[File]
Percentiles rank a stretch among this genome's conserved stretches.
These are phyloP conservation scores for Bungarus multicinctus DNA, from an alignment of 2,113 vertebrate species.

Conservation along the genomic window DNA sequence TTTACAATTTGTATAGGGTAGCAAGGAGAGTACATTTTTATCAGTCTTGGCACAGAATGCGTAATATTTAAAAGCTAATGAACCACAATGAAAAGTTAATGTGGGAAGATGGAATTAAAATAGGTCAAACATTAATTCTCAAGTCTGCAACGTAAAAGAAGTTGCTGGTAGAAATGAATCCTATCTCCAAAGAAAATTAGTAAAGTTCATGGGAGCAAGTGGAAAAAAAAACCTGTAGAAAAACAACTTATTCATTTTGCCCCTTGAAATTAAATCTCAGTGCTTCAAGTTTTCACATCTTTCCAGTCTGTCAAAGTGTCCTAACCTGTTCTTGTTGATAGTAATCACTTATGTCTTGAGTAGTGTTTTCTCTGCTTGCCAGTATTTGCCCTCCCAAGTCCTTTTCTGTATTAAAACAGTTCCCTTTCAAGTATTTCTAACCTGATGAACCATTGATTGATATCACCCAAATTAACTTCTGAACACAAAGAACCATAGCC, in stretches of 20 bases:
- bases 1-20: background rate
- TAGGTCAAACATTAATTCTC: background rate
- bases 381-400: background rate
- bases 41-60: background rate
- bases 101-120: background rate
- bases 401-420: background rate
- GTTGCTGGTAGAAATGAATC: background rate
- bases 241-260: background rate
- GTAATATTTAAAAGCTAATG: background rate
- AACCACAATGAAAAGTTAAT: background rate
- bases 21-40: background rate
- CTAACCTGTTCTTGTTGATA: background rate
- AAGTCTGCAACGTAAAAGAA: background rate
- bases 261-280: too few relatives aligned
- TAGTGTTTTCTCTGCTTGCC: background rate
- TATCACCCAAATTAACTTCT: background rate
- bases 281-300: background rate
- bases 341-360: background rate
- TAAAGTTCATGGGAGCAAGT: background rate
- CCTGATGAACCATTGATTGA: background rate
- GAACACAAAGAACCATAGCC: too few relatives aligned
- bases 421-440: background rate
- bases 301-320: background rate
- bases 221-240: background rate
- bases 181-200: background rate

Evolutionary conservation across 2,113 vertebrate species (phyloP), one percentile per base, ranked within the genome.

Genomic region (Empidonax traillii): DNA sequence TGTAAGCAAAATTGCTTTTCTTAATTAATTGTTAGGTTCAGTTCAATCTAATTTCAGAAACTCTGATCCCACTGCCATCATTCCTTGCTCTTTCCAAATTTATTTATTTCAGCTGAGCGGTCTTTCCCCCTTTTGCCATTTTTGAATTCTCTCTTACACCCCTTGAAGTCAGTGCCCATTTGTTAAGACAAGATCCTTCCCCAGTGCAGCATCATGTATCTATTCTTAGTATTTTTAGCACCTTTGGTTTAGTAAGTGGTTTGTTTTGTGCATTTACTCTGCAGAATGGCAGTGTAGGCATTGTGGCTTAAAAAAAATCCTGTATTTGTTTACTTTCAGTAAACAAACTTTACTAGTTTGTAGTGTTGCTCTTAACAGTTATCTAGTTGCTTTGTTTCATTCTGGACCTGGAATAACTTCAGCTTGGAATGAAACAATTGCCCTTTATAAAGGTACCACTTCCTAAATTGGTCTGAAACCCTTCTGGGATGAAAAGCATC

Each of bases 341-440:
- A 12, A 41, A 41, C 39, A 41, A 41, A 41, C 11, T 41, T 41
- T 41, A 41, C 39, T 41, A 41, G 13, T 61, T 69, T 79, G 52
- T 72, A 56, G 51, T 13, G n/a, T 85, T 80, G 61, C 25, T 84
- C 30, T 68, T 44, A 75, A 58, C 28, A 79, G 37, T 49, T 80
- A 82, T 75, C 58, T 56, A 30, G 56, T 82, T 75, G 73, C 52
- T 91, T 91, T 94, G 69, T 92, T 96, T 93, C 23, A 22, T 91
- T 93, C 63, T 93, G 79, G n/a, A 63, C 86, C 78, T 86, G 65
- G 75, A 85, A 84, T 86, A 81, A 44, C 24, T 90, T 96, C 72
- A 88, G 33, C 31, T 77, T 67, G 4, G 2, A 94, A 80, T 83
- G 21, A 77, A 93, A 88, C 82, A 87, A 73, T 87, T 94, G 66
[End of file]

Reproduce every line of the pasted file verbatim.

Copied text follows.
Percentiles rank a stretch among this genome's conserved stretches.
These are phyloP conservation scores for Bungarus multicinctus DNA, from an alignment of 2,113 vertebrate species.

Conservation along the genomic window DNA sequence TTTACAATTTGTATAGGGTAGCAAGGAGAGTACATTTTTATCAGTCTTGGCACAGAATGCGTAATATTTAAAAGCTAATGAACCACAATGAAAAGTTAATGTGGGAAGATGGAATTAAAATAGGTCAAACATTAATTCTCAAGTCTGCAACGTAAAAGAAGTTGCTGGTAGAAATGAATCCTATCTCCAAAGAAAATTAGTAAAGTTCATGGGAGCAAGTGGAAAAAAAAACCTGTAGAAAAACAACTTATTCATTTTGCCCCTTGAAATTAAATCTCAGTGCTTCAAGTTTTCACATCTTTCCAGTCTGTCAAAGTGTCCTAACCTGTTCTTGTTGATAGTAATCACTTATGTCTTGAGTAGTGTTTTCTCTGCTTGCCAGTATTTGCCCTCCCAAGTCCTTTTCTGTATTAAAACAGTTCCCTTTCAAGTATTTCTAACCTGATGAACCATTGATTGATATCACCCAAATTAACTTCTGAACACAAAGAACCATAGCC, in stretches of 20 bases:
- bases 1-20: background rate
- TAGGTCAAACATTAATTCTC: background rate
- bases 381-400: background rate
- bases 41-60: background rate
- bases 101-120: background rate
- bases 401-420: background rate
- GTTGCTGGTAGAAATGAATC: background rate
- bases 241-260: background rate
- GTAATATTTAAAAGCTAATG: background rate
- AACCACAATGAAAAGTTAAT: background rate
- bases 21-40: background rate
- CTAACCTGTTCTTGTTGATA: background rate
- AAGTCTGCAACGTAAAAGAA: background rate
- bases 261-280: too few relatives aligned
- TAGTGTTTTCTCTGCTTGCC: background rate
- TATCACCCAAATTAACTTCT: background rate
- bases 281-300: background rate
- bases 341-360: background rate
- TAAAGTTCATGGGAGCAAGT: background rate
- CCTGATGAACCATTGATTGA: background rate
- GAACACAAAGAACCATAGCC: too few relatives aligned
- bases 421-440: background rate
- bases 301-320: background rate
- bases 221-240: background rate
- bases 181-200: background rate

Evolutionary conservation across 2,113 vertebrate species (phyloP), one percentile per base, ranked within the genome.

Genomic region (Empidonax traillii): DNA sequence TGTAAGCAAAATTGCTTTTCTTAATTAATTGTTAGGTTCAGTTCAATCTAATTTCAGAAACTCTGATCCCACTGCCATCATTCCTTGCTCTTTCCAAATTTATTTATTTCAGCTGAGCGGTCTTTCCCCCTTTTGCCATTTTTGAATTCTCTCTTACACCCCTTGAAGTCAGTGCCCATTTGTTAAGACAAGATCCTTCCCCAGTGCAGCATCATGTATCTATTCTTAGTATTTTTAGCACCTTTGGTTTAGTAAGTGGTTTGTTTTGTGCATTTACTCTGCAGAATGGCAGTGTAGGCATTGTGGCTTAAAAAAAATCCTGTATTTGTTTACTTTCAGTAAACAAACTTTACTAGTTTGTAGTGTTGCTCTTAACAGTTATCTAGTTGCTTTGTTTCATTCTGGACCTGGAATAACTTCAGCTTGGAATGAAACAATTGCCCTTTATAAAGGTACCACTTCCTAAATTGGTCTGAAACCCTTCTGGGATGAAAAGCATC

Each of bases 341-440:
- A 12, A 41, A 41, C 39, A 41, A 41, A 41, C 11, T 41, T 41
- T 41, A 41, C 39, T 41, A 41, G 13, T 61, T 69, T 79, G 52
- T 72, A 56, G 51, T 13, G n/a, T 85, T 80, G 61, C 25, T 84
- C 30, T 68, T 44, A 75, A 58, C 28, A 79, G 37, T 49, T 80
- A 82, T 75, C 58, T 56, A 30, G 56, T 82, T 75, G 73, C 52
- T 91, T 91, T 94, G 69, T 92, T 96, T 93, C 23, A 22, T 91
- T 93, C 63, T 93, G 79, G n/a, A 63, C 86, C 78, T 86, G 65
- G 75, A 85, A 84, T 86, A 81, A 44, C 24, T 90, T 96, C 72
- A 88, G 33, C 31, T 77, T 67, G 4, G 2, A 94, A 80, T 83
- G 21, A 77, A 93, A 88, C 82, A 87, A 73, T 87, T 94, G 66